Here’s FoxBusiness’s web coverage of the employment release (around 4pm CT):
No mention of the jobs report. One of the articles I find in a search has a title displaying cognitive dissonance, “U.S. heads toward slow recovery with 353,000 jobs added in January: The economy is growing fast, but Fed still waiting on rate cuts”. (The article really doesn’t discuss what the economy is recovering from, nor why the “recovery” is going to be slow.)
A more in-depth reaction is at ZeroHedge (also accessed today around 4pm CT):
I find this line redolent of sheer conspiracy-mongering worthy of ZeroHedge:
…the revisions were unambiguously designed to give the impression that the labor market is slowing much less than it is.
The article continues:
almost entirely due to the BLS’s latest choice of seasonal adjustments, which have gone from merely laughable to full clownshow, as the following comparison between the revised BLS Payrolls number and the ADP payrolls show: the trend is clear: the Biden admin numbers are now clearly rising even as the impartial ADP (which directly logs employment numbers at the company level and is actually far more accurate), shows an accelerating slowdown.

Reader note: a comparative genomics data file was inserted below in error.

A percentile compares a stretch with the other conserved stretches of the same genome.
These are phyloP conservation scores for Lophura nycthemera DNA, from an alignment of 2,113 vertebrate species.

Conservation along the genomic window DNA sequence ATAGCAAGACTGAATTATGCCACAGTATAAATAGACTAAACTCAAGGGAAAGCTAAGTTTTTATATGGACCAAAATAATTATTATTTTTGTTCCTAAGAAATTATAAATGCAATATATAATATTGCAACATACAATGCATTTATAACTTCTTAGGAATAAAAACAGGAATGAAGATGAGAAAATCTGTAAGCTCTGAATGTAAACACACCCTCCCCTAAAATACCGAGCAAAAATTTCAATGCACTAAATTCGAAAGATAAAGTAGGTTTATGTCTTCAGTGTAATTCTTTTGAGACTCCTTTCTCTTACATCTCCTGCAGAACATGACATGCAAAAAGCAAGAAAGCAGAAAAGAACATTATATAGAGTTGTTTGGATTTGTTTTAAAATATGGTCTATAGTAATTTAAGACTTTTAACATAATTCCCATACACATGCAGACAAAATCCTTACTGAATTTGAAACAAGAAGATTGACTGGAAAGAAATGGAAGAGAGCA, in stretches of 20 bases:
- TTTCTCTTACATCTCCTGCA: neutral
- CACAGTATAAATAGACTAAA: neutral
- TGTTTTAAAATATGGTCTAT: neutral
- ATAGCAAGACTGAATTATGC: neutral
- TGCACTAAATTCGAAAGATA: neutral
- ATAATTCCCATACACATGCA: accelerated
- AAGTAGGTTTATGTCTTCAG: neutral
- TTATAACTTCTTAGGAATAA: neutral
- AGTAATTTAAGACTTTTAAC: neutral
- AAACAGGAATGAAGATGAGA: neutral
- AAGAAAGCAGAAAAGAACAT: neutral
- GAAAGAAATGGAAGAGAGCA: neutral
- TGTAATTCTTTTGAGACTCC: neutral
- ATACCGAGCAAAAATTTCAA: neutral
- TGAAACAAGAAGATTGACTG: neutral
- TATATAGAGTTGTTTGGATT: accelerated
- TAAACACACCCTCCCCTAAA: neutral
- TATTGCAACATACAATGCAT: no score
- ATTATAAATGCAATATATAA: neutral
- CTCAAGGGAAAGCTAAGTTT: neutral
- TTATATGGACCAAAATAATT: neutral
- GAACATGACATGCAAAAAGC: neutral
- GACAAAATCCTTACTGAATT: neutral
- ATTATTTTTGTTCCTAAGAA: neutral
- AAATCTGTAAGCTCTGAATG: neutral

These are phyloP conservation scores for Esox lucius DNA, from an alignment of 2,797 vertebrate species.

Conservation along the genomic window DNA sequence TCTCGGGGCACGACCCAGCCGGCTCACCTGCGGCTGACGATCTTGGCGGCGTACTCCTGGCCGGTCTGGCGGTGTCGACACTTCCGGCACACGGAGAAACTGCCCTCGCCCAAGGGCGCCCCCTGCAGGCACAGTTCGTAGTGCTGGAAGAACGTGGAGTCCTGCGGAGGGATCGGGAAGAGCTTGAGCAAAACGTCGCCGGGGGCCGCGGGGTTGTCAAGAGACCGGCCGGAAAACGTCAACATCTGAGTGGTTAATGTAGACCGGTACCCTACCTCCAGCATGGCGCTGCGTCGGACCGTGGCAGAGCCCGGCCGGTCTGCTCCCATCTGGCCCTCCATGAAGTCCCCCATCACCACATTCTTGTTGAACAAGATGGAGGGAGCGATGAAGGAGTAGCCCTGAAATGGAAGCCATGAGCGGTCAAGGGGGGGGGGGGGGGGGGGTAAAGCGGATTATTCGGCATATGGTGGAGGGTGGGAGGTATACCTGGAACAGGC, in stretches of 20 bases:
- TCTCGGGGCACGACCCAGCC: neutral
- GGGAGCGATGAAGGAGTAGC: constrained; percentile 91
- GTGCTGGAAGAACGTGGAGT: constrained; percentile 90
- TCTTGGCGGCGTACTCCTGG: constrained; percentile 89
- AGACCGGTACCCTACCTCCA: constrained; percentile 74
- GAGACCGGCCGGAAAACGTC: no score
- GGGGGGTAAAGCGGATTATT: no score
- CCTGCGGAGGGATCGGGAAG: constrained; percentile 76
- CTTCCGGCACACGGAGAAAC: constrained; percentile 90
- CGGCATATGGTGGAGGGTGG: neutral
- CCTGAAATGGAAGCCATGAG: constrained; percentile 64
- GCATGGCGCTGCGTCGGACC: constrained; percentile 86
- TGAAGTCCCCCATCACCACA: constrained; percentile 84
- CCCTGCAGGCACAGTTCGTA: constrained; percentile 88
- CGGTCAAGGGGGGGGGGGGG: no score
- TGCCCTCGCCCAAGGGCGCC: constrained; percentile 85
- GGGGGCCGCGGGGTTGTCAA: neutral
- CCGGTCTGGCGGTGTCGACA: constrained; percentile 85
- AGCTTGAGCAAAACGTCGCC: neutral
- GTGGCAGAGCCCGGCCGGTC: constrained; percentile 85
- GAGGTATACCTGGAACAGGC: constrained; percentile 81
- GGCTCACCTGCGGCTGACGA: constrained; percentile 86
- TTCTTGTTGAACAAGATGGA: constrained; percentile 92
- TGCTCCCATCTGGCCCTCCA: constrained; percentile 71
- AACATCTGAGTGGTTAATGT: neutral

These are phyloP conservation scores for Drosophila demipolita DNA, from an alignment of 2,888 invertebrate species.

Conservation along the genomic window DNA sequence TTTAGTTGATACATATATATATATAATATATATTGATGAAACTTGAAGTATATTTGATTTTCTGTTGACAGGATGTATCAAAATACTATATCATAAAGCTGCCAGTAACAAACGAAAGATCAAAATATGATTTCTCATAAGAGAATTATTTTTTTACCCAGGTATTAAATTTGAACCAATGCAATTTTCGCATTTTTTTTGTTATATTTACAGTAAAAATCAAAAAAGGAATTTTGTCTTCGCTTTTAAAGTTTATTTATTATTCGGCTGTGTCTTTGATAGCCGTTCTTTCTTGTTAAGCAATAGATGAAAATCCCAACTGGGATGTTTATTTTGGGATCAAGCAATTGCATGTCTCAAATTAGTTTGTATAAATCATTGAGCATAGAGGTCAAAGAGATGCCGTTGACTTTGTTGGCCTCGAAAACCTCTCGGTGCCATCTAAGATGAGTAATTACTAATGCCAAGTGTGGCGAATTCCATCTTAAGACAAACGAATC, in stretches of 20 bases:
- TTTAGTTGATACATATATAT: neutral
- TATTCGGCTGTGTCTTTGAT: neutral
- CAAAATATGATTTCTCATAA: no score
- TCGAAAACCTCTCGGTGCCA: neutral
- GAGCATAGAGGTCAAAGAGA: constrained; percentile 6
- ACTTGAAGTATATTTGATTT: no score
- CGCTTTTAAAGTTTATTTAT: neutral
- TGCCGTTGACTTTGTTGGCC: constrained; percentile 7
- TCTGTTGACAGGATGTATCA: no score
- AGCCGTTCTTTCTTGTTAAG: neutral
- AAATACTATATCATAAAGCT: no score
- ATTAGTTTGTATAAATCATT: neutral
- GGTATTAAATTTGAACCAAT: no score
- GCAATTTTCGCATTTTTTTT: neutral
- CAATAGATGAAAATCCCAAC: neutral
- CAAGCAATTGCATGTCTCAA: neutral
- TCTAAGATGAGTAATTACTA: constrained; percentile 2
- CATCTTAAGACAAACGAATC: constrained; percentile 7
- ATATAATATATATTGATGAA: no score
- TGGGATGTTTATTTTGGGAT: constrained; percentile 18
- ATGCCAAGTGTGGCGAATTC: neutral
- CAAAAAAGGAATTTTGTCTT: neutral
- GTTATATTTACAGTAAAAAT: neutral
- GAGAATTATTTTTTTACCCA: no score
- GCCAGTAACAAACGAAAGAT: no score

And speaking of seasonal adjustments, the January print was all seasonals, because while the seasonally adjusted payrolls was up 353K, the unadjusted was down 2.635 million, a 3 million jobs delta.
Not sure why ZeroHedge knows definitively that the ADP series is more accurate recording total private employment in the entire US economy when it only provides check-cutting services for a portion of the firms comprising the US economy. Could be, but maybe not.
I’m sympathetic to worries about seasonal adjustment problems, particularly in the wake of big irregular departures such as the 2020 pandemic. However, inspection of the y/y changes in NFP using seasonally adjusted and not seasonally adjusted data suggests that seasonal adjustment is not driving the outcome, as discussed in this post.
Figure 1: Twelve month change in nonfarm payroll employment, January release (bold red), from not seasonally adjusted, January release (lilac), and December 2023 (light red), all calculated in log differences. Source: BLS and author’s calculations.
The most interesting (appalling?) part of the article is here:
…just as we enter the peak of election season and political talking points will be thrown around left and right, especially in the context of the immigration crisis created intentionally by the Biden administration which is hoping to import millions of new Democratic voters (maybe the US can hold the presidential election in Honduras or Guatemala, after all it is their citizens that will be illegally casting the key votes in November), what we find is that in January, the number of native-born worker tumbled again, sliding by a massive 560K to just 129.807 million. Add to this the December data, and we get a near-record 1.9 million plunge in native-born workers in just the past 2 months!
Now, I think ZeroHedge is trying to equate new migrants with non-native born individuals. However, non-native born includes immigrants – most documented – who have been here for years or even decades. I thought we were all Americans (if one has been naturalized). I guess ZeroHedge has a different opinion.